With his then-new manager in the stands he produced a great performance against Manchester United in the first leg of the League Cup semi-final, providing an assist that led to a surprise 1-0 victory for the Rams.

The 39-cap Socceroo spoke of his difficult time and the effect Nigel Cough has had on him. “There was quite a long time where I was left out,” he lamented. “I was working hard, I was doing all things that I normally do and for whatever reason it wasn’t happening.“

To get Nigel Clough in was breath of fresh air. He has given me a chance and I’m grateful for that.

“We have a very good relationship; I really like his training and his methods.

“The only thing I would like is to have more game time. Hopefully things will turn round in that aspect, things have improved a lot and I have a good relationship with him.”

When asked about the role former Socceroos coach Pim Verbeek wants him to play next Wednesday; Sterjovski replied thoughtfully, “I don’t know at the moment, I’m working towards getting a start. I’m hungry to play and I love playing for Australia. I’ve got a few days to try and convince the coach to start me.”

When quizzed on his lack of game-time and its effect on his international chances, Sterjovski was realistic. “[It] definitely makes it harder," he said. “I’ve had a few games recently that I’ve played in the past and that will help my cause. We will see what happens at the end of the week.”

I’m A Football Man Now – FFA CEO Ben Buckley

Goal.com's Con Stamocostas catches up with Australian football supremo Ben Buckley ahead of the crucial qualifier against Uzbekistan

Football Federation Australia CEO and former Aussie Rules supremo Ben Buckley says he’s
certainly a football man now, as the Socceroos look to secure a consecutive World Cup appearance at the 2010 World Cup in South Africa.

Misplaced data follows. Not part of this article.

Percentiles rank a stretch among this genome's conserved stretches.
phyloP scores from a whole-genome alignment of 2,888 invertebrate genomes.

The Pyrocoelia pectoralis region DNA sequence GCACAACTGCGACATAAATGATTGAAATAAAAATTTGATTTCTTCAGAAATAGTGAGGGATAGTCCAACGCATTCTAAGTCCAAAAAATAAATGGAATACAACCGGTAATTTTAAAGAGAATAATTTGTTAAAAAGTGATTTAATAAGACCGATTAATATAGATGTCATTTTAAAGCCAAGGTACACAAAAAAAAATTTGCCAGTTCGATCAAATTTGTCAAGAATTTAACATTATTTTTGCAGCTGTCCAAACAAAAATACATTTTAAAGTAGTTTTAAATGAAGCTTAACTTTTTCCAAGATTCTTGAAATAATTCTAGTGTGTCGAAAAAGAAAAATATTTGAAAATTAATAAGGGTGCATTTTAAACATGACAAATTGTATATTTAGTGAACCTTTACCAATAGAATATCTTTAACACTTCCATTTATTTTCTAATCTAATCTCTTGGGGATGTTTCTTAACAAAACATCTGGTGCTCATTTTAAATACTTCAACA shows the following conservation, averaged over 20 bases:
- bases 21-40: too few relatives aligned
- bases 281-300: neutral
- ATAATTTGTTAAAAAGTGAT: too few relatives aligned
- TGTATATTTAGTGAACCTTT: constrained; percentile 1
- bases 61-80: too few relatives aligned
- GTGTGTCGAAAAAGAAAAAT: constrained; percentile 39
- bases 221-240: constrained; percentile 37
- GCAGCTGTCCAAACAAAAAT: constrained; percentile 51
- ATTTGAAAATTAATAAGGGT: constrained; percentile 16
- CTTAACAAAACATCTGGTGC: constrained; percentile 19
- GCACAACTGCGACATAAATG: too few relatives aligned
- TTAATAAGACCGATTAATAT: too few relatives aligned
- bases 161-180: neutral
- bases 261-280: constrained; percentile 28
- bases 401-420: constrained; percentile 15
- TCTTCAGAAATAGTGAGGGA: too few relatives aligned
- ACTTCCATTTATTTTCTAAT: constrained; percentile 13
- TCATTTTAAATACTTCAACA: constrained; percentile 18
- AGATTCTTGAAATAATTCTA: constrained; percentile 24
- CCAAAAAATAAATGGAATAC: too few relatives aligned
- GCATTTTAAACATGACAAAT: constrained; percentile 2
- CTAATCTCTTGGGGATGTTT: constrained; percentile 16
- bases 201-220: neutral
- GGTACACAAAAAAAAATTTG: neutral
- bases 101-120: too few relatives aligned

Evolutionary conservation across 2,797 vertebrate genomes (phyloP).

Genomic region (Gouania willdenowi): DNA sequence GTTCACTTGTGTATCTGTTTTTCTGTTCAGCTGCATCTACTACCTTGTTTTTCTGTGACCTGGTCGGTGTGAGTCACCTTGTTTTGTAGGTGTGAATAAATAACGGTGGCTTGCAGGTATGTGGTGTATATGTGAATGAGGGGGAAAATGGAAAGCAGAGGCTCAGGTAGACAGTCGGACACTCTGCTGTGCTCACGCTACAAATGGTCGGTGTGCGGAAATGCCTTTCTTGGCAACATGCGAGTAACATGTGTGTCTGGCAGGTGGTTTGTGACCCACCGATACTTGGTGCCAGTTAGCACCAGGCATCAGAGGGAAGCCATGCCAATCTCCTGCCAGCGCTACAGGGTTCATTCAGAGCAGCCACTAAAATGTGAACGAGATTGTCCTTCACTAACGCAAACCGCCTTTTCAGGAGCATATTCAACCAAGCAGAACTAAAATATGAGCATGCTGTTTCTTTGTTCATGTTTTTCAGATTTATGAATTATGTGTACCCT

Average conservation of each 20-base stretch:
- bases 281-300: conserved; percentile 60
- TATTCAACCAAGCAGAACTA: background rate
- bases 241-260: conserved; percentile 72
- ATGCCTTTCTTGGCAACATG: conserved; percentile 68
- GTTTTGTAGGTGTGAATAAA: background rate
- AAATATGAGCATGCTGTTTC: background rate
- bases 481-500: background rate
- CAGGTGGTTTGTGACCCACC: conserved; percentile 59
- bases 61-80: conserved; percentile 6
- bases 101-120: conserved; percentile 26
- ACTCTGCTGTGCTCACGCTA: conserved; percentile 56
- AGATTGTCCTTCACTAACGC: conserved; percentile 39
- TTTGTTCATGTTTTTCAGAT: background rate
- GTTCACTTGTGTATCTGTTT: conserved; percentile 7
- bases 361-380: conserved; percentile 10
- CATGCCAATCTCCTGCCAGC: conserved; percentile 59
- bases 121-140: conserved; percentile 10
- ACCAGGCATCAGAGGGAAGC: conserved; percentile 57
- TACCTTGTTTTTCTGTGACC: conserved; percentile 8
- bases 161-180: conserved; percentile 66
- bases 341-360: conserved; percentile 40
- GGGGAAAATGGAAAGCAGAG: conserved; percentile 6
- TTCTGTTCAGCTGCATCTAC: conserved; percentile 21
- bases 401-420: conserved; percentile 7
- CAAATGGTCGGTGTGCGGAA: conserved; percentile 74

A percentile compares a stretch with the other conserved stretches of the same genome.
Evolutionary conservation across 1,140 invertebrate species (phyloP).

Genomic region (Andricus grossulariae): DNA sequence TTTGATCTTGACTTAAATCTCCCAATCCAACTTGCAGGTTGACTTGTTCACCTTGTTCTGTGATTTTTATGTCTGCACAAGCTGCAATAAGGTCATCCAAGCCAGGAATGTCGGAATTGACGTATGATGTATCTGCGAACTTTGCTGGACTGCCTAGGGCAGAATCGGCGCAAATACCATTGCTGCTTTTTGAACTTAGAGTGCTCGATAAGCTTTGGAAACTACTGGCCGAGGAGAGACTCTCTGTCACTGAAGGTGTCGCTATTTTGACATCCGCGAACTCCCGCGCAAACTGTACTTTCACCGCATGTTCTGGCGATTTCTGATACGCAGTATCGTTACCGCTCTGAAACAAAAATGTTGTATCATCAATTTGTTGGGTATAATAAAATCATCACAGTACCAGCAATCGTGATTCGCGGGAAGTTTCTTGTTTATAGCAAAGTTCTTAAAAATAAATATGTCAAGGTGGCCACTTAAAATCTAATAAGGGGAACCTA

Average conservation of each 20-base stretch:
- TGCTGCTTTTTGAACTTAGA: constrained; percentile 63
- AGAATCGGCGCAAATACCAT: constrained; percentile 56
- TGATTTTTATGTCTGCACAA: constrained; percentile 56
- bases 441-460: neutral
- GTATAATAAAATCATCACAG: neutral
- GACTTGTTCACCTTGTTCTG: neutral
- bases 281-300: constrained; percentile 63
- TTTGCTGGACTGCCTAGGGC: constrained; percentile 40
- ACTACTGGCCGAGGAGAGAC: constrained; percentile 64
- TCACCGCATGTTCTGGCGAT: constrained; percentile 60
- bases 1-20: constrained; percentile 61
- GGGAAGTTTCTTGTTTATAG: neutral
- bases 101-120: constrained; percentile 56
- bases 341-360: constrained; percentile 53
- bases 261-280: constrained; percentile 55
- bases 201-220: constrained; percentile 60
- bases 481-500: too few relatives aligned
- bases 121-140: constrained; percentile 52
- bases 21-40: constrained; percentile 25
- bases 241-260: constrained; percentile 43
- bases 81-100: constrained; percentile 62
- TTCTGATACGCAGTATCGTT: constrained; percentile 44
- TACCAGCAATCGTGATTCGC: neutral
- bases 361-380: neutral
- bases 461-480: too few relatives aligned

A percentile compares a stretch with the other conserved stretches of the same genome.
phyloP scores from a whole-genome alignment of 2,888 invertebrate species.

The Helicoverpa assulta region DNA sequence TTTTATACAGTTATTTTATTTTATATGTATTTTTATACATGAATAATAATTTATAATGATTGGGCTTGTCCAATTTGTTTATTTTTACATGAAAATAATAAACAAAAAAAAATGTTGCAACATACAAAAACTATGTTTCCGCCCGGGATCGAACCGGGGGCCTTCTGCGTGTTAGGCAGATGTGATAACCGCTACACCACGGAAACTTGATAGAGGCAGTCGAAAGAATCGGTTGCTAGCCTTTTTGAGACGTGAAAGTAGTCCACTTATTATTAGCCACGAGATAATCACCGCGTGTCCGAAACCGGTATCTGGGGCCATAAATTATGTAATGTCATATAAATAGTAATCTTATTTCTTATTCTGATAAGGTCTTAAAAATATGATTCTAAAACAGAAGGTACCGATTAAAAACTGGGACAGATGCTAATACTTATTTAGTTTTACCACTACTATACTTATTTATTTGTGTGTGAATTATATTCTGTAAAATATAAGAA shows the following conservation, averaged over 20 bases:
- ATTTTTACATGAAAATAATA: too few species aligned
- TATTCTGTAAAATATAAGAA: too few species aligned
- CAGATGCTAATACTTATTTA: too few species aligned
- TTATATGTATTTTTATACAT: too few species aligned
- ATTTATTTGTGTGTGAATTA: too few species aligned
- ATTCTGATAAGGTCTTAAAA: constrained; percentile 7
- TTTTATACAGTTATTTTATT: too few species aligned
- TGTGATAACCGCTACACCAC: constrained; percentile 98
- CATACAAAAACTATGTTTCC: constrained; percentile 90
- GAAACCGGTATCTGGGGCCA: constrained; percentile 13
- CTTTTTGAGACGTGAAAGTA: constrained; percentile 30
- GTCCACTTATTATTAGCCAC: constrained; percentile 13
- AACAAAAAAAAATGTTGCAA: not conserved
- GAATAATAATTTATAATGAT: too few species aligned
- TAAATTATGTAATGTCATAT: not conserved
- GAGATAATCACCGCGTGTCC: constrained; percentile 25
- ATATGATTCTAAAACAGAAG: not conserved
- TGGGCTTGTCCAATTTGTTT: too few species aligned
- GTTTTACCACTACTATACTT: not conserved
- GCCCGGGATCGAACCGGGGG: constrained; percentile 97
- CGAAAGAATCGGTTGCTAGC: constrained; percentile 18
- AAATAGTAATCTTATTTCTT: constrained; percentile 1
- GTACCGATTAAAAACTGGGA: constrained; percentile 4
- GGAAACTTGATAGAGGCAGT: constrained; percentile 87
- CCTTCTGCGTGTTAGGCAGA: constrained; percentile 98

The former AFL chief operating officer was hired by the FFA in 2006, after former CEO John O’Neil left his post to return back to Rugby union.

In his time as CEO, Ben Buckley has ridden the qualification wave with the rest of the country, with Australia potentially about to become the first team to book its place in South Africa with a win over Uzbekistan on Wednesday.

Speaking exclusively to Goal.com, the Australian football chief claimed to have been engulfed by a game with which he had no previous experience.“

Well, if the level of anxiety is the measure of being a football person, then yes I am one!” Buckley declared.“It’s a bit like being an expectant father; we have sort of been qualifying for the last 18 months and hopefully we can give birth to another World Cup journey.”

With a historic back to back World Cup qualification berth potentially awaiting the Socceroos next Wednesday evening, the 42-year-old Tasmanian summed up the mood in the camp.“

It’s very positive, the atmosphere is exciting, the players know that they are on the cusp of going back-to-back, which is what their goal is and has been from day one.